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Putting Up: A Year-Round Guide to Canning in the Southern Tradition Paperback – June 2, 2008


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Frequently Bought Together

Putting Up: A Year-Round Guide to Canning in the Southern Tradition + Putting Up More: A guide to canning jams, relishes, chutneys, pickles, sauces, and salsas + Food in Jars: Preserving in Small Batches Year-Round
Price for all three: $48.87

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Product Details

  • Paperback: 176 pages
  • Publisher: Gibbs Smith; First Edition edition (June 2, 2008)
  • Language: English
  • ISBN-10: 1423602803
  • ISBN-13: 978-1423602804
  • Product Dimensions: 9.8 x 7.4 x 0.6 inches
  • Shipping Weight: 1.5 pounds (View shipping rates and policies)
  • Average Customer Review: 3.2 out of 5 stars  See all reviews (17 customer reviews)
  • Amazon Best Sellers Rank: #850,057 in Books (See Top 100 in Books)

Editorial Reviews

Review

"Dowdney runs through the techniques, equipment and supplies needed, step-by-step preparations, hot packing, water bathing and much more in this colorful volume. Many of the recipes -- among them Peach Chutney, Strawberry-Orange Marmalade, Bread and Butter Pickles, Pear Relish and Very Berry Preserves -- look and sound delicious, too." (Los Angeles Daily News 2008-06-25)

"Dowdney has provided an invaluable manual for the novice and a treasure-trove of new knowledge for even the most experienced home canner." (Charleston Magazine 2008-08-01)

"Granted, home canning is a lot of work, but it is also a satisfying way to preserve your home-grown produce to use later in the year when the garden is fallow. The author of "Putting Up" explains how to successfully do just that with 65 recipes that range from tomato sauce to jelly. It's a great reference book that takes all of the fear out of home canning." (Sacramento Bee 2008-06-25)

"Steve shares his expertise in home canning with a new step-by-step guide." (Southern Living 2008-07-01)

"A gem of a book titled Putting Up: A Year-Round Guide to Canning in the Southern Tradition by Stephen Palmer Dowdney is my choice of this summer's must-have volume. At least it is a must-have for all of us tempted by canning and preserving but smart enough to know that without solid science behind what we're doing, things can get dangerous. Dowdney's recipes are good, but what takes this book to the head of the class is the solid, logical science and technique information. He puts us in control, rather than left to just follow a vague recipe hoping all will be well. This is the reference book you want for any preserving you take on." (The Splendid Table 2008-08-14)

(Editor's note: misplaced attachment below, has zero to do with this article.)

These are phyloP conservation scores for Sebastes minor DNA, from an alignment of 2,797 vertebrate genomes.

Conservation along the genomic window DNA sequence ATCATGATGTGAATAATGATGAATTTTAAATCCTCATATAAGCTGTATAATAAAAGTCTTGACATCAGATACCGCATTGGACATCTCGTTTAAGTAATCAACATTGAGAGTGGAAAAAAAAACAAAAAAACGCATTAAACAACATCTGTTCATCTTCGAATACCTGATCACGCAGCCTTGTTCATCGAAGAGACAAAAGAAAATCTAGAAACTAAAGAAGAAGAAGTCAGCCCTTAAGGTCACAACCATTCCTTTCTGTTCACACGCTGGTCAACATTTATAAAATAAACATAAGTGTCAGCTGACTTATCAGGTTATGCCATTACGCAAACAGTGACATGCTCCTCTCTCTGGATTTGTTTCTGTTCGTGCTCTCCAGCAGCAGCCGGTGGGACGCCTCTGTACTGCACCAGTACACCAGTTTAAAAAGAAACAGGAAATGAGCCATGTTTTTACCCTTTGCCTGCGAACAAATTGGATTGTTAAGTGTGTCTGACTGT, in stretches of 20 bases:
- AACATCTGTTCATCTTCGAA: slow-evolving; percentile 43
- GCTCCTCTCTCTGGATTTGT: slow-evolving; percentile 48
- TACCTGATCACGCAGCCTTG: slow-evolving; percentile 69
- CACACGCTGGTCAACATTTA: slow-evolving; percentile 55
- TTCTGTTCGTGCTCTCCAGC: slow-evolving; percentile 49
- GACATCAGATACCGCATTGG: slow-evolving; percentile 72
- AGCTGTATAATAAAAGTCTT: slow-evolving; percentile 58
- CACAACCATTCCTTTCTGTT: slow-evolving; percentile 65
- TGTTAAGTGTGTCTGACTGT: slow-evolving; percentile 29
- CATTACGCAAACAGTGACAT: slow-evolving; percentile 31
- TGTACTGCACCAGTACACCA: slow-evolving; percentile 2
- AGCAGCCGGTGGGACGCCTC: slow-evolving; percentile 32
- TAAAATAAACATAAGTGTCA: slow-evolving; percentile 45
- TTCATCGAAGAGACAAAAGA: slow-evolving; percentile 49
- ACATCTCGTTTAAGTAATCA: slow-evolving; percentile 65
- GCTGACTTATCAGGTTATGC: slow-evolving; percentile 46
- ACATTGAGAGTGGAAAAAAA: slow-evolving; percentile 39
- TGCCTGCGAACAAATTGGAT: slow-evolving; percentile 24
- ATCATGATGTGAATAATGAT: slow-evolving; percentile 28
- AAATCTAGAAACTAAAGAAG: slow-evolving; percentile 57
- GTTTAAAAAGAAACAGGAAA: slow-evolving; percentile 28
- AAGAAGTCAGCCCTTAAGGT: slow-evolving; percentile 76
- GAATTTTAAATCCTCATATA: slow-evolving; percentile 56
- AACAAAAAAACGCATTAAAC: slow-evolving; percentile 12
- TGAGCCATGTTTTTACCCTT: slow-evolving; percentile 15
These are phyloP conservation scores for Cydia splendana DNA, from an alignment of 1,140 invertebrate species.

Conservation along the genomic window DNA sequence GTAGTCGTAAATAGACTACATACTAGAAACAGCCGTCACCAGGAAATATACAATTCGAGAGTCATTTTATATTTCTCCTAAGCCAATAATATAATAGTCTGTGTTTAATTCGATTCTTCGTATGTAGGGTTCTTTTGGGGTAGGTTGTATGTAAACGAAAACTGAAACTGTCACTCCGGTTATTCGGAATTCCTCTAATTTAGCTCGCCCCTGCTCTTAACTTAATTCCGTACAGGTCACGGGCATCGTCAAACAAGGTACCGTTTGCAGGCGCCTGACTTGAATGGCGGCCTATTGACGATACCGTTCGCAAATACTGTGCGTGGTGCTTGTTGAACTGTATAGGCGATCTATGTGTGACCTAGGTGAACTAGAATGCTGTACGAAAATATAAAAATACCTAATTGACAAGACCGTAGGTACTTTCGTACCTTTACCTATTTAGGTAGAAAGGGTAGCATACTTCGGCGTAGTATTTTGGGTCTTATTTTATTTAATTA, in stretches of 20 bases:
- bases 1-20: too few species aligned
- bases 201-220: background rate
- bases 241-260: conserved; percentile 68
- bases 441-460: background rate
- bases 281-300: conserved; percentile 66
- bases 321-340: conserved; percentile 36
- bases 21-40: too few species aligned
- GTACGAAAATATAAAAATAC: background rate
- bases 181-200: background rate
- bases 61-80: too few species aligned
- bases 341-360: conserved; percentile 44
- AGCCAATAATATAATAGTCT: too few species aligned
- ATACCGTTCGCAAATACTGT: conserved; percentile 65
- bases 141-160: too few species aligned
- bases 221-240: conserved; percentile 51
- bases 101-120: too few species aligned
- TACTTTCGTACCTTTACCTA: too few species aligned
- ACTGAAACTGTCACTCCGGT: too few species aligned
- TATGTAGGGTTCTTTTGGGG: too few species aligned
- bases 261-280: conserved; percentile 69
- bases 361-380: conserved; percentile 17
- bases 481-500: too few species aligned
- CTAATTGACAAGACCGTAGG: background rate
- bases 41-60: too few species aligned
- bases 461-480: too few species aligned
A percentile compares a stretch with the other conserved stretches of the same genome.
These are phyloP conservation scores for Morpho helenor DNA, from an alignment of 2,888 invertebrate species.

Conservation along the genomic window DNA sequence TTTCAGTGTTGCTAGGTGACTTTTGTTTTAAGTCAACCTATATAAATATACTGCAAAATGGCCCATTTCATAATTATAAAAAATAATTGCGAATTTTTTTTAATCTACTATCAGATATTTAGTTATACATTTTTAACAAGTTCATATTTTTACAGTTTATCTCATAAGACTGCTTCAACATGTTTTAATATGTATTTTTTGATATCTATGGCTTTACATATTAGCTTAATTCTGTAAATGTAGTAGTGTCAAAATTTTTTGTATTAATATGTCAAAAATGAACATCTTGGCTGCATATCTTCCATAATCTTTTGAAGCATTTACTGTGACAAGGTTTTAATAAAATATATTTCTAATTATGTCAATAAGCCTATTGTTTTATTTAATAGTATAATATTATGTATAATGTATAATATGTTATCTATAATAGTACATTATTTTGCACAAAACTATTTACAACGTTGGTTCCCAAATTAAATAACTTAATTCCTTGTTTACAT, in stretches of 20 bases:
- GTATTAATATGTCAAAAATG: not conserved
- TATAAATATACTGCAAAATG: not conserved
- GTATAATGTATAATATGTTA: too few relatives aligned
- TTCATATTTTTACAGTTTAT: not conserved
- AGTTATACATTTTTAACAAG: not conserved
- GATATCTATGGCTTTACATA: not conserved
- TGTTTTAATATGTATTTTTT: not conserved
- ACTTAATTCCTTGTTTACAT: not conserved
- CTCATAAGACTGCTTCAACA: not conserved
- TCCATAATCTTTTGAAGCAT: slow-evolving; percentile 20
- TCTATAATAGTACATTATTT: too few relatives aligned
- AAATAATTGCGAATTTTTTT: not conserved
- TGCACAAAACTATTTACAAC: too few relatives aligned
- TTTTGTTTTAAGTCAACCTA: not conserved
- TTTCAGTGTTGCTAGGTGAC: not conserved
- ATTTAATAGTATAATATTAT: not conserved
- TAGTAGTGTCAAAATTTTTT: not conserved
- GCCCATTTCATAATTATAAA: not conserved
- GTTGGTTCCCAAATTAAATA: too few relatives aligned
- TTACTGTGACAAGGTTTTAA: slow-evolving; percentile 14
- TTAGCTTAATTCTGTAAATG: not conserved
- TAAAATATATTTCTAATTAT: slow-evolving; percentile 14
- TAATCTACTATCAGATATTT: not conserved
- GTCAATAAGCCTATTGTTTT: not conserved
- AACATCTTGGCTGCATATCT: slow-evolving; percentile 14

"Dowdney re-examines the pastime by explaining the materials and methods used in canning, offers recipes for such seasonal fare as artichoke chow-chow and garlic pickles, and offers resources for keeping the family tradition alive." (Tampa Tribune 2008-06-25)

From the Inside Flap

Year-Round Guide to Canning in the Southern Tradition,
Stephen Palmer Dowdney
For many, delectable home-canned goods often seem to stir up happy childhood memories and provide great comfort food. Putting Up teaches how to safely can our favorite fruits, vegetables, and preserves from days gone by, and helps to add that touch of comfort that our pantries have been missing.
In his plainspoken narrative, Steve Dowdney explains how to put up crops harvested during each month of the year and includes many delicious recipes he has produced for his successful canning business, Rockland Plantation Products. Dowdney discusses in great detail the technique of hot-pack and water-bath canning, and also supplies a list of resources where essential canning supplies can be purchased.
More than just a how-to manual, Putting Up is a wonderful guide for experienced canners and those just getting started. It is chock full of anecdotes, stories, and vignettes of the long gone agrarian South that filled the author's youth, and pertinent, up-to-date information for canning today.